After the brand and the model, the third big decision we have to make when buying a car or motorcycle is the color of the body. For different people it’s a question of selecting an original tone, or considering whether the choice will increase the price, or maybe it’s based on safety considerations, because there are colors that are more visible on the road and thus less liable to be involved in accidents. Each brand has its own range of characteristic colors. But on occasion, and for special events, some of these brands break with tradition and create a special, unique model.

That’s what Citröen did ast September with its Ami-100% Electric model, in an operation that it called Ami ❤️ París . Citröen incorporated its new electric model to the Parisian Free2Move fleet, a car-sharing firm that operates in the French capital and in other European cities. And to commemorate this, it launched this special campaign in which it decorated 20 of its vehicles with the colors representing 20 of the most iconic neighborhoods in Paris, such as Montmartre, Pigalle, Belleville, Saint-Germain des Prés and the Marais.

The design of the cars was determined by the special characteristics of these areas and on anecdotes related by their residents. From the neon of Pigalle, to the wicker chairs of Saint Germain des Prés or the bustling nightlife of Bastille.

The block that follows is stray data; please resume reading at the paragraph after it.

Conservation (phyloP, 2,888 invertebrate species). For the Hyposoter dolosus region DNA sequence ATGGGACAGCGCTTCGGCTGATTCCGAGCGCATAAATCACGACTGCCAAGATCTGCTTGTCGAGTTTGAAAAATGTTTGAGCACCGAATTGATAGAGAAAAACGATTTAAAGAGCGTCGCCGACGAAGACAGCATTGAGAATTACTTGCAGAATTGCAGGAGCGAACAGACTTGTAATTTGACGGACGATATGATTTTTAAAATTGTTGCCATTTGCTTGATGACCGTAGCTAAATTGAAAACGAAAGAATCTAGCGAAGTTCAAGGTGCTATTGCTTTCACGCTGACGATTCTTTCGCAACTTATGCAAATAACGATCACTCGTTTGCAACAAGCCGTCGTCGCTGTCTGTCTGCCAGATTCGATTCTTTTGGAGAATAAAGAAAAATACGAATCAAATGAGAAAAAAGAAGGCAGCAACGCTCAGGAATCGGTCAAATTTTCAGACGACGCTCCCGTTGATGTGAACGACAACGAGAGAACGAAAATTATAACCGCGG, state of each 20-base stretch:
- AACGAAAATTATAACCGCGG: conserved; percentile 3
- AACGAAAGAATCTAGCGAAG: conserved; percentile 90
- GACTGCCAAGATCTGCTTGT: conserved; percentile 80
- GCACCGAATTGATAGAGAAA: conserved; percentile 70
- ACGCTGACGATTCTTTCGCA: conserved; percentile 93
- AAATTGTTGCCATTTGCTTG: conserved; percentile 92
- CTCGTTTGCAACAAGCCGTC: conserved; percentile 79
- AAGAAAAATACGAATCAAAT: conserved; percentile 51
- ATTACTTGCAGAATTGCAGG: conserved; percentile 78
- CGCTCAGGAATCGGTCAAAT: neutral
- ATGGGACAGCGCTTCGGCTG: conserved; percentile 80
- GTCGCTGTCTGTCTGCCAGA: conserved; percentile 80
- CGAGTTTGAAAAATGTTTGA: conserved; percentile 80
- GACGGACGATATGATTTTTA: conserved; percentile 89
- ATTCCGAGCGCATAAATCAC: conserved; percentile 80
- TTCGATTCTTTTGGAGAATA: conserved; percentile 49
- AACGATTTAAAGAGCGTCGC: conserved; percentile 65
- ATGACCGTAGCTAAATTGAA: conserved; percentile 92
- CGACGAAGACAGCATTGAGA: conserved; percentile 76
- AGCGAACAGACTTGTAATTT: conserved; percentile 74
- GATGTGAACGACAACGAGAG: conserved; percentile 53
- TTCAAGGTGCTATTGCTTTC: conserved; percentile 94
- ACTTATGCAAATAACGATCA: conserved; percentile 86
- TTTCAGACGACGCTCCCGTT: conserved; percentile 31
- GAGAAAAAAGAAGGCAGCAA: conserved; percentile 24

Motorcycle manufacturers sometimes create special models for some campaigns. Peugeot was one of the sponsors of Moments 2020, the seventh edition of the international gathering of independent culture and visual arts in Málaga, and to stress its presence in the festival it commissioned the urban artist Murone to create a personalized design for a Peugeot Django, the neo-retro scooter inspired by the France of the 1950s, and which was later raffled off among those attending the event.

Other times, it is the artists themselves who put aside their traditional canvases in favor of decorating the body of a car. That’s the case of the American artist Peggy Nolan, a fashion designer, decorator and, currently, tuner of cars for her friend and neighbors when their vehicles need to go to the workshop but they can’t afford it. Her style is a mix of Pop Art and humor, with extravagant Japanese touches, brands and logos, and some brilliant colors. One of her great passions is cars. But not new, luxury models. She prefers the ones that could go on the scrap heap but that can still run for a few more years.

She thought tuning was an amusing way to develop her creativity and jumped right in. She studied up, engaged in several tutorials on YouTube about how to upholster a car in vinyl, and then responded to calls for help from her friend Tashee Condolee, a singer and comedian, to spruce up her old car and, in passing, cover up some bumps on the body.

Peggy’s Cartoon-Up! is the name the designer has given to her project. In most of the cases, she used cheap but highly effective materials like vinyl, but also paints and the fabric from stuffed toys. The result, naturally, doesn’t leave anyone indifferent.
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